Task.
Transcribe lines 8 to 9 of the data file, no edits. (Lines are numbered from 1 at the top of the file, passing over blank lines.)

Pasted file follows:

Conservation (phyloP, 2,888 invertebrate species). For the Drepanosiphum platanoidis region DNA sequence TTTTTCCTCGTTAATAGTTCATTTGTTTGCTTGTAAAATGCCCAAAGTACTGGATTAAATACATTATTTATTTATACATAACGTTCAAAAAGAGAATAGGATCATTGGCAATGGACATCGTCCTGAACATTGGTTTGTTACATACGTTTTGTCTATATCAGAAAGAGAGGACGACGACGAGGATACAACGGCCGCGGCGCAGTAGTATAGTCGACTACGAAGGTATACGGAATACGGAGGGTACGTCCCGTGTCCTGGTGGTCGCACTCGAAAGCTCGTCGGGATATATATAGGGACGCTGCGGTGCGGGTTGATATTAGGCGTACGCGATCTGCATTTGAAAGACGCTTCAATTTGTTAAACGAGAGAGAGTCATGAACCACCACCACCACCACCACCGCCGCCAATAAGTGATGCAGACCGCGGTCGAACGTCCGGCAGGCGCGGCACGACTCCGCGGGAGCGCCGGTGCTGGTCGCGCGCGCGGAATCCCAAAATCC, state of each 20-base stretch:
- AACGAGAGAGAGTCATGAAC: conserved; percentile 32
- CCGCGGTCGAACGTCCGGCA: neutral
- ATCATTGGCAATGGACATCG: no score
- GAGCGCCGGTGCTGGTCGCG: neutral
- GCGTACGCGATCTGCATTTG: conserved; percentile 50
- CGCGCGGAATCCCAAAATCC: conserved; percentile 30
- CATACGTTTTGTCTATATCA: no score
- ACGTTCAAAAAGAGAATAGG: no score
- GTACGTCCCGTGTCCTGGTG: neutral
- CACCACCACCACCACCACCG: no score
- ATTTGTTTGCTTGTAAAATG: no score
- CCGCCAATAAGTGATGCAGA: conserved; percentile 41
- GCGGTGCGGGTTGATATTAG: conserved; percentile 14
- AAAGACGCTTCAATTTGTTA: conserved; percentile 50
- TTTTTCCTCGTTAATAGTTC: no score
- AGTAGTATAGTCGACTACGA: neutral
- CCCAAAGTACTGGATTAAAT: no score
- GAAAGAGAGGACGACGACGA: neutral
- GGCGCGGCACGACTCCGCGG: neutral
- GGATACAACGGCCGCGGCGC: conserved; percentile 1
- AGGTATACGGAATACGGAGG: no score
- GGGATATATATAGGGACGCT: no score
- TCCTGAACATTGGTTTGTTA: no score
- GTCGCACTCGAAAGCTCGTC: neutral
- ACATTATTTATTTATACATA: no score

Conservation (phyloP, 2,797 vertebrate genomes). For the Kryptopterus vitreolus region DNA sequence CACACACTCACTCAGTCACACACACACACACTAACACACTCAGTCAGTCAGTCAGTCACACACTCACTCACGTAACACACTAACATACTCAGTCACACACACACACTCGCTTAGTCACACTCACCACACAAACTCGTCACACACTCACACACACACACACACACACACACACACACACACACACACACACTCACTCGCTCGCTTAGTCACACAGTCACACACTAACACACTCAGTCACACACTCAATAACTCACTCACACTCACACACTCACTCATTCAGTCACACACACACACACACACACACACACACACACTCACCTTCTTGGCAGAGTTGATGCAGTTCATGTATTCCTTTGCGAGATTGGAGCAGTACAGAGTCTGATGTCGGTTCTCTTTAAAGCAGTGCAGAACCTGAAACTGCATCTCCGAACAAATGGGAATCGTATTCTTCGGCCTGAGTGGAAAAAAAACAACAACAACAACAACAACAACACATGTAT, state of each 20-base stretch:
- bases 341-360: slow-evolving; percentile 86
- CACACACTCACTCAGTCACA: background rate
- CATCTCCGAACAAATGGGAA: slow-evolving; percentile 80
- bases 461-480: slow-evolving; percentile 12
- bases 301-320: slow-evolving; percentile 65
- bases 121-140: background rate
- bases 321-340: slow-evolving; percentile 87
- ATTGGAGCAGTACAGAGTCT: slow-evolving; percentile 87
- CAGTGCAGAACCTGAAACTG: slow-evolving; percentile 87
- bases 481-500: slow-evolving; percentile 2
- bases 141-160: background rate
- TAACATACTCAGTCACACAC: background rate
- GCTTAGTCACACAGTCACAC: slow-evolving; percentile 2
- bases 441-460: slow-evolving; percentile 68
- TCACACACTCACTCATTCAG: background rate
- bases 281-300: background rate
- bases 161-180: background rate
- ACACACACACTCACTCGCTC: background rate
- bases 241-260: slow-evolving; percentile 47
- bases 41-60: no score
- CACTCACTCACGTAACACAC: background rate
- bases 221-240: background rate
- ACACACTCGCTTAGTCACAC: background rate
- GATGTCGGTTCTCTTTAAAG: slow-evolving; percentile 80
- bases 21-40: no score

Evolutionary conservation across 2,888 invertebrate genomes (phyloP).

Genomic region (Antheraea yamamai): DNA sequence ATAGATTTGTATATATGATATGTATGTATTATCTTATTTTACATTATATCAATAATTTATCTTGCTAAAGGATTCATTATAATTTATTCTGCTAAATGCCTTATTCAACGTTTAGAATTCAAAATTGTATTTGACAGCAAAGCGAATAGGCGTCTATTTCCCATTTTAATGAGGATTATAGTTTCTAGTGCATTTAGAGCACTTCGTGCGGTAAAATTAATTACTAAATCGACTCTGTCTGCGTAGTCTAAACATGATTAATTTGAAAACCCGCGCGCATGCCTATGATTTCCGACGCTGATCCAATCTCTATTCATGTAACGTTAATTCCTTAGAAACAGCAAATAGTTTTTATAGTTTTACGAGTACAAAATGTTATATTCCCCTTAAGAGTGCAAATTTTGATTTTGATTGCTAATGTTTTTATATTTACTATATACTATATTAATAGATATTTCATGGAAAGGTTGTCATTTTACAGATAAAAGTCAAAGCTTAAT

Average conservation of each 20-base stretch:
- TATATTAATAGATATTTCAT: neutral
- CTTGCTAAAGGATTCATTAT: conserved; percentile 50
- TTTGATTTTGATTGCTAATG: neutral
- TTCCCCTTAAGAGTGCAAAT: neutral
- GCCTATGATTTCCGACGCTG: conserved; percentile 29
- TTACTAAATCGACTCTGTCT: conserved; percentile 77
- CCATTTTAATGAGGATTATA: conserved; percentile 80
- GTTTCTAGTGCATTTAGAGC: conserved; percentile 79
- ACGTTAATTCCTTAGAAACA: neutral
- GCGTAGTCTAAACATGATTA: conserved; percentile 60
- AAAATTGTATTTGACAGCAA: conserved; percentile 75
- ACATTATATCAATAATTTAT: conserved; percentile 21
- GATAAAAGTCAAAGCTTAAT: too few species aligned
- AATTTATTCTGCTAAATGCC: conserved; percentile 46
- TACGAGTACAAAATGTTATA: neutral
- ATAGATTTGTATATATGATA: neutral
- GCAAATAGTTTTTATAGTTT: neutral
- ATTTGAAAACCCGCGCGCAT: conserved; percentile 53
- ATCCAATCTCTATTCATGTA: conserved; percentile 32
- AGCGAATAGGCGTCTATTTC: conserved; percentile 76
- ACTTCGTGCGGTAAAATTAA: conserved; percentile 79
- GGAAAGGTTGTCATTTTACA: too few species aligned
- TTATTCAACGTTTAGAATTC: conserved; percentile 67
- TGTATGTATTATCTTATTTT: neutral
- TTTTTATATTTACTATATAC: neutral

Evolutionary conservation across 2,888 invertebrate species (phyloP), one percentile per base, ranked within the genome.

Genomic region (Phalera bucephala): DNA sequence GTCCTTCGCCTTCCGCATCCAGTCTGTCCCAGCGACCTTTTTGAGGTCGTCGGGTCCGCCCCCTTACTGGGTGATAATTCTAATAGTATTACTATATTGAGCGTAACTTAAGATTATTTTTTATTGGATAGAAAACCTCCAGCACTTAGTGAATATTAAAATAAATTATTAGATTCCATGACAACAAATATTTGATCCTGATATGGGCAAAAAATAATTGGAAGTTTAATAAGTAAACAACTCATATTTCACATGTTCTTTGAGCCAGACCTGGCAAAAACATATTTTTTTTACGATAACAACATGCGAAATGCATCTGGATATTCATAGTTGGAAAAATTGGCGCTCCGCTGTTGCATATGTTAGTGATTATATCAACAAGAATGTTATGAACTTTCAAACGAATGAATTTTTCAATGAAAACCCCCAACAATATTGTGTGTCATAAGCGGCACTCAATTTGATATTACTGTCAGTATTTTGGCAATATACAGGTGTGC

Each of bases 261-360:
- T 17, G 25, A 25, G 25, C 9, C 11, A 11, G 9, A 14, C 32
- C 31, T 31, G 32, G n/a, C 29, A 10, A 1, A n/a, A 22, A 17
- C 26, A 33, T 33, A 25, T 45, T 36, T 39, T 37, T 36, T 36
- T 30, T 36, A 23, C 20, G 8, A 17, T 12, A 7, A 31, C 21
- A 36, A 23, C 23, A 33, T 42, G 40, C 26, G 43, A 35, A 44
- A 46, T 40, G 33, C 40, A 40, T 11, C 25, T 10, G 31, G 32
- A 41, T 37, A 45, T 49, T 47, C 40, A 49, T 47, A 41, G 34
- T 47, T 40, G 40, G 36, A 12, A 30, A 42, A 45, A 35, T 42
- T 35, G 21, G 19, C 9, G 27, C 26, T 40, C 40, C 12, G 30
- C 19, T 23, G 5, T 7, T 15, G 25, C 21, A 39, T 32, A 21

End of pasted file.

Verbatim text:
- CATACGTTTTGTCTATATCA: no score
- ACGTTCAAAAAGAGAATAGG: no score